Open February 1st, 2024, VEKTOR - Memories in Light & Sound is Christopher's latest audiovisual installation at Kraftwerk Berlin. In his most personal work to date, Bauder fuses kinetic light from 50 moving lasers with a self-composed three-dimensional soundscape to create a synaesthetic work of art. Moments and memories from his life are pro- cessed into an abstract light art experience. Visitors are submerged in a wondrously fascinating sound and imagescape. With VEKTOR at Kraftwerk Berlin, Bauder is also returning to one of his absolute favourite venues. After SKALAR and DEEP WEB, VEKTOR is his third monumental installation in this unique industrial cathedral.

Kinetic Curated

If you enjoy our featured artist, here are other projects you might like:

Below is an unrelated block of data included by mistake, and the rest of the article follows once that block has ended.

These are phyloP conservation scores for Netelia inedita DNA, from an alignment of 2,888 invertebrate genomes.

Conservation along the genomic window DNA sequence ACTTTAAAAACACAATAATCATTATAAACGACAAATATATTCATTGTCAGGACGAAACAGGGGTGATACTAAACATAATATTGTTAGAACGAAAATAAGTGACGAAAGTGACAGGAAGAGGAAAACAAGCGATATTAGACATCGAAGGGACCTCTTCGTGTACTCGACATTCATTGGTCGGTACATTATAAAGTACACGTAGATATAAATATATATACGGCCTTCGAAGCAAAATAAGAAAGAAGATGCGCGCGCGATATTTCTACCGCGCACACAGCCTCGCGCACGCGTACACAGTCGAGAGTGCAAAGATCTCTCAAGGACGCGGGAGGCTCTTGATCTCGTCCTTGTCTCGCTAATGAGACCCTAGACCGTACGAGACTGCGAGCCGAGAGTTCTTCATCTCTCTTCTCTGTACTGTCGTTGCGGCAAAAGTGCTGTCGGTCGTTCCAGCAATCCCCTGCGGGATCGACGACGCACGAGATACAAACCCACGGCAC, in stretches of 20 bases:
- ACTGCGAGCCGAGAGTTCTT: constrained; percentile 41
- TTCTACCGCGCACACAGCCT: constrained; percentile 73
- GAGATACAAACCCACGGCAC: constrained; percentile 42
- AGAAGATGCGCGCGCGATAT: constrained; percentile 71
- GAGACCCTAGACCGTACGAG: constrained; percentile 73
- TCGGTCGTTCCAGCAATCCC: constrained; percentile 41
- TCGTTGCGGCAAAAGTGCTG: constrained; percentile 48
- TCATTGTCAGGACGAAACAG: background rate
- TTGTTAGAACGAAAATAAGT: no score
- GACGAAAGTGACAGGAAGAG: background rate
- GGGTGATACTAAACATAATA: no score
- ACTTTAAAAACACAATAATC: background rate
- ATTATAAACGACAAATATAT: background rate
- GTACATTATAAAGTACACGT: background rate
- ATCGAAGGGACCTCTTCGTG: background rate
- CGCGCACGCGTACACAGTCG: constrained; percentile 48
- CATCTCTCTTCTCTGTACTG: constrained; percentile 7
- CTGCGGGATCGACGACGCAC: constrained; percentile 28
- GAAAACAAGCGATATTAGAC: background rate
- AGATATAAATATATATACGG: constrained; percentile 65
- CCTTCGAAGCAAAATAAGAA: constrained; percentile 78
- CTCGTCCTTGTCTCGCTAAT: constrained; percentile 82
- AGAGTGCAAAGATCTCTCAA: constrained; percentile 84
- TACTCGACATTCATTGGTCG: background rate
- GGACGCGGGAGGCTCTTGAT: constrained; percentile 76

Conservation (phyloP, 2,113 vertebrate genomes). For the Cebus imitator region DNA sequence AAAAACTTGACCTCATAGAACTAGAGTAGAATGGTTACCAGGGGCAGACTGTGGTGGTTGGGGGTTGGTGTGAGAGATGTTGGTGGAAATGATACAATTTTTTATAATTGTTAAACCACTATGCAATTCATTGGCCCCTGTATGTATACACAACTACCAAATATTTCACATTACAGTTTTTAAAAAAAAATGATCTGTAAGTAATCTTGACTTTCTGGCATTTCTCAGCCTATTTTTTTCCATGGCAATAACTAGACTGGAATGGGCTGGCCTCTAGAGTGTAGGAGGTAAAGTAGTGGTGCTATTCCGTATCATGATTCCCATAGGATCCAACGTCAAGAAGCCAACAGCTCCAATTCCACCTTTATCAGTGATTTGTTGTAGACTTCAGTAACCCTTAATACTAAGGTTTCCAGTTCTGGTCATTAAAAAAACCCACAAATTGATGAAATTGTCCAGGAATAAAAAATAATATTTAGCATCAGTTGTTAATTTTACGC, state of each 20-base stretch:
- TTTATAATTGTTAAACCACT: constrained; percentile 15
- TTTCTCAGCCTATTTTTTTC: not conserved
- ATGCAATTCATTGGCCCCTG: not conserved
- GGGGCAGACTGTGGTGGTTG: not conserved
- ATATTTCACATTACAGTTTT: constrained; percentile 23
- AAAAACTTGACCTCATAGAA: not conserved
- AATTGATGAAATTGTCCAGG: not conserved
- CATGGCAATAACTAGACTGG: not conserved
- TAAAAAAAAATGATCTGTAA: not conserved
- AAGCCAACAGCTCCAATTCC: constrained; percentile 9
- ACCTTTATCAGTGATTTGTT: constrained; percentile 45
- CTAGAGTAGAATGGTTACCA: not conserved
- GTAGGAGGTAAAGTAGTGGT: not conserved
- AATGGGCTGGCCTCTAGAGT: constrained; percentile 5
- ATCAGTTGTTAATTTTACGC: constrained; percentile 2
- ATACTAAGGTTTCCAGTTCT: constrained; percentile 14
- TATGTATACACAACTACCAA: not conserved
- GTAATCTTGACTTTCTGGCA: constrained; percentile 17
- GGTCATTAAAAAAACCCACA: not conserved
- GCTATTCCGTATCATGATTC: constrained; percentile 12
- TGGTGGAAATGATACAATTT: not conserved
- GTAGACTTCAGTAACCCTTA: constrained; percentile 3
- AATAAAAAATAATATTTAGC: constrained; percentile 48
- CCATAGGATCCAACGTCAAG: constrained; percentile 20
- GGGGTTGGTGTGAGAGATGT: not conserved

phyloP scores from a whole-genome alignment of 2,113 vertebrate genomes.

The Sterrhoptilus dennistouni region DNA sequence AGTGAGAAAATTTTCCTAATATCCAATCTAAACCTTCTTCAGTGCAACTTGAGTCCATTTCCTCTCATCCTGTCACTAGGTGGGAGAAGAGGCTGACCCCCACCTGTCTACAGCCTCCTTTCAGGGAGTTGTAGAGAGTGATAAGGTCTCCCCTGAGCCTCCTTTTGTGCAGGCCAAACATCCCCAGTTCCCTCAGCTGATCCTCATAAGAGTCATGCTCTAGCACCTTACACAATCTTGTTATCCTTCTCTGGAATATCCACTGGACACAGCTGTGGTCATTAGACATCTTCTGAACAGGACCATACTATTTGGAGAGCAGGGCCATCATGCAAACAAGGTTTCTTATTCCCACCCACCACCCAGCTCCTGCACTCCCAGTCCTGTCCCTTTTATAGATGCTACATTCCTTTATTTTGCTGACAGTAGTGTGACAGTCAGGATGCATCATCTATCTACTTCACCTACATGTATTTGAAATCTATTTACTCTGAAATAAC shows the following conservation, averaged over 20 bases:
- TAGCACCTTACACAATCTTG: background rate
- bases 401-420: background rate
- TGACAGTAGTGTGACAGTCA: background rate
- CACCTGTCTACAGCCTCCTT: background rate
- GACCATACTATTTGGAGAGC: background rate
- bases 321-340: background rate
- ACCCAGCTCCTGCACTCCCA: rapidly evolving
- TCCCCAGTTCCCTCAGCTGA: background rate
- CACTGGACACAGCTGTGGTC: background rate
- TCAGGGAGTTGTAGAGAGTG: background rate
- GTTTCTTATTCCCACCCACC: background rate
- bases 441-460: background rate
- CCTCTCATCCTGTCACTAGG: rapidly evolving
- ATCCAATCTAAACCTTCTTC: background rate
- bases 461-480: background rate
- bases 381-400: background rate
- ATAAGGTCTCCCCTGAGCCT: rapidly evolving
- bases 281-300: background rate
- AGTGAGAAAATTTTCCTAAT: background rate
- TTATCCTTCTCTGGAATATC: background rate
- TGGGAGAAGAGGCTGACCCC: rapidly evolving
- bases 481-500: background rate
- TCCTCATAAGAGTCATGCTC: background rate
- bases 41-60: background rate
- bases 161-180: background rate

Flux by Collectif Scale is an incredibly, dynamic marriage of light, sound, motion. This synchronized performance is at LUNA this week.

"Oceans" from Breakfast is a kinetic sculpture that embodies the dynamism of the world’s oceans within the arid landscape of Las Vegas. Crafted from 483 motorized elements known as “Brixels,” this piece mimics the movement of the sea’s surface.

“Loops” from SpY is a large-scale kinetic artwork permanently installed at the atrium of Inselspital, the largest hospital in Switzerland. The piece presents a new paradigm for site-specific installations in the re-envisioning of hospitals as more humane environments.

Exhibited all over the world, Anthony Howe's kinetic sculptures invoke a sense of dynamism not typically found in physical installations.